“The Laundromat”

Anything new from Steven Soderbergh – one of our greatest living directors – gets my automatic attention, but one with Meryl Streep in THAT outfit shoots to the TOP of my most-anticipated list. That the film is telling the story behind the infamous Panama Papers and is only 96 minutes long (most of the films announced this week are WELL over two hours), is just icing on the cake.

​“The Lighthouse”

My family is one of seafarers. Growing up near the coast of Connecticut, we spent many a summer day out on the water and exploring the area lighthouses, which I’ve been fascinated with from a young age. So I’d probably be excited for this anyway, but a psychological thriller from the director of “The Witch” shot on 35mm black and white film starring Willem Dafoe and Robert Pattinson that won raves and the FIPRESCI Prize for the Directors’ Fortnight/Critics’ Week section at Cannes ticks so many of my boxes that I wish I were in my seat for this right now.

“Ordinary Love”

For some films, all you need to know is the cast to get excited. Here, we have Liam Neeson and Lesley Manville, playing a husband and wife dealing with a cancer diagnosis. The plot may sound generic, and directors Lisa Barros D’Sa and Glenn Leyburn are relatively untested, but I repeat: Liam Neeson and Lesley Manville.

“Pain & Glory”

A new film from Pedro Almodóvar is always an event, and this one finds him re-teaming with his early muse Antonio Banderas (playing a version of the director himself) and more recent muse Penélope Cruz (who is always at her best when working with Almodóvar). Reviews from Cannes were rapturous, and Banderas won the Best Actor prize. Banderas has yet to even be nominated for an Oscar, so I’m very excited to see if this could be the film to finally get him that honor.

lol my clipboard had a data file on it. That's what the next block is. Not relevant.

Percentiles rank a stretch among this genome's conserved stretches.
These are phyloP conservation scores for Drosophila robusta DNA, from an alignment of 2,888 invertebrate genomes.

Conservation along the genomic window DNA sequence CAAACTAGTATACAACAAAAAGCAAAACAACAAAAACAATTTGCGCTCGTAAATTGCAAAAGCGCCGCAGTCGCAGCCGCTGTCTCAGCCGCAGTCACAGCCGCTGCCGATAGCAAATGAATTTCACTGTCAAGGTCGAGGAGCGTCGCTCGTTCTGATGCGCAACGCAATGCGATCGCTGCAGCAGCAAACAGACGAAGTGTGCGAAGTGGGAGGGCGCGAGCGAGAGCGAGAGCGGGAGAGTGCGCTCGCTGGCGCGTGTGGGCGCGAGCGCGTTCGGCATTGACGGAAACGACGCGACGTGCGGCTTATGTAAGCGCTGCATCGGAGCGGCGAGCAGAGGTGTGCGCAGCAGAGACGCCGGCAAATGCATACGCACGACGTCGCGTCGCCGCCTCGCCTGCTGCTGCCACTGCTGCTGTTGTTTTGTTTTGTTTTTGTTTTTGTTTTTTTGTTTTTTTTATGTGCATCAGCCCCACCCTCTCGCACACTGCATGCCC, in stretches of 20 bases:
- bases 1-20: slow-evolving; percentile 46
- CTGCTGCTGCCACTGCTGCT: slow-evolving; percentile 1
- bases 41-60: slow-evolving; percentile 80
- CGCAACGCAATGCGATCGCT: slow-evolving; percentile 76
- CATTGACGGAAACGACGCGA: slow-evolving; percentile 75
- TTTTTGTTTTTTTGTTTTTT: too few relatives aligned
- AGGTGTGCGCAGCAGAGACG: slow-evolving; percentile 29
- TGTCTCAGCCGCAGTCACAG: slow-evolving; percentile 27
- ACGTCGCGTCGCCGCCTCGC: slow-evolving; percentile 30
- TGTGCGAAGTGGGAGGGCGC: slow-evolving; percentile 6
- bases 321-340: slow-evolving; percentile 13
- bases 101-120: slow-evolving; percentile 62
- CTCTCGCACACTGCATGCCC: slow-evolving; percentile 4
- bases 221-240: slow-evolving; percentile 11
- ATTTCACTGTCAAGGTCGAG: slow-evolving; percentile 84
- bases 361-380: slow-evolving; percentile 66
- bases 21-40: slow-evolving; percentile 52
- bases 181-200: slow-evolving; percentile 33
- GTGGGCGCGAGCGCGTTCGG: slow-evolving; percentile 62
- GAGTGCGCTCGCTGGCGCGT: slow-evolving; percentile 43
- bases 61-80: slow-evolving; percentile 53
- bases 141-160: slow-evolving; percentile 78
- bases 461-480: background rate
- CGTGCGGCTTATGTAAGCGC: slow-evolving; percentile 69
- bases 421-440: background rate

This biopic features Oscar nominee Rosamund Pike as legendary scientist Marie Curie, but what really excites me about this film is the fact that it’s directed by Marjane Satrapi. Satrapi’s first feature, the adaptation of her graphic novel “Persepolis”, is one of the best films of the ‘00s, but her last film, the Ryan Reynolds starring “The Voices,” was A MESS. “Radioactive” is also based on a graphic novel, so this could be a great film bound for Oscar glory… or it could be a disaster. I can’t wait to see which one it ends up being.

“The Sky Is Pink”

All I really needed to see was “starring Priyanka Chopra”, but the plot of this Indian film sounds potentially moving: A biographical film from director Shonali Bose, it tracks the story of a relationship as told by the couple’s recently-deceased daughter. Chopra says that she connected with the film from the first she heard about it. As a big fan of Chopra’s Bollywood films, I’m very much looking forward to seeing her on the big screen again.

“The Two Popes”

I trust I only need to say five words to convince you of my sky-high interest in this one: Jonathan Pryce vs. Anthony Hopkins. But just in case that wasn’t enough, here are another two: Fernando Meirelles. The director of “City of God” and “The Constant Gardener” hasn’t done anything up to the standard of those two films since, but those two films alone are enough to make my ears prick up whenever his name is mentioned.

JUST MISSED: Alejandro Amenábar’s historical drama “While At War,” Bong Joon-ho’s Cannes Palme d’Or winner “Parasite,” Beanie Feldstein in “How To Build a Girl,” Rian Johnson’s star-studded murder mystery “Knives Out,” Céline Sciamma’s “Girlhood” follow-up “Portrait of a Lady on Fire,” and Edward Norton’s noir-ish literary adaptation “Motherless Brooklyn.”

You can follow Dan and hear more of his thoughts on the Oscars & Film on Twitter at @dancindanonfilm

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Dan Bayer
Dan Bayer
Performer since birth, tap dancer since the age of 10. Life-long book, film and theatre lover.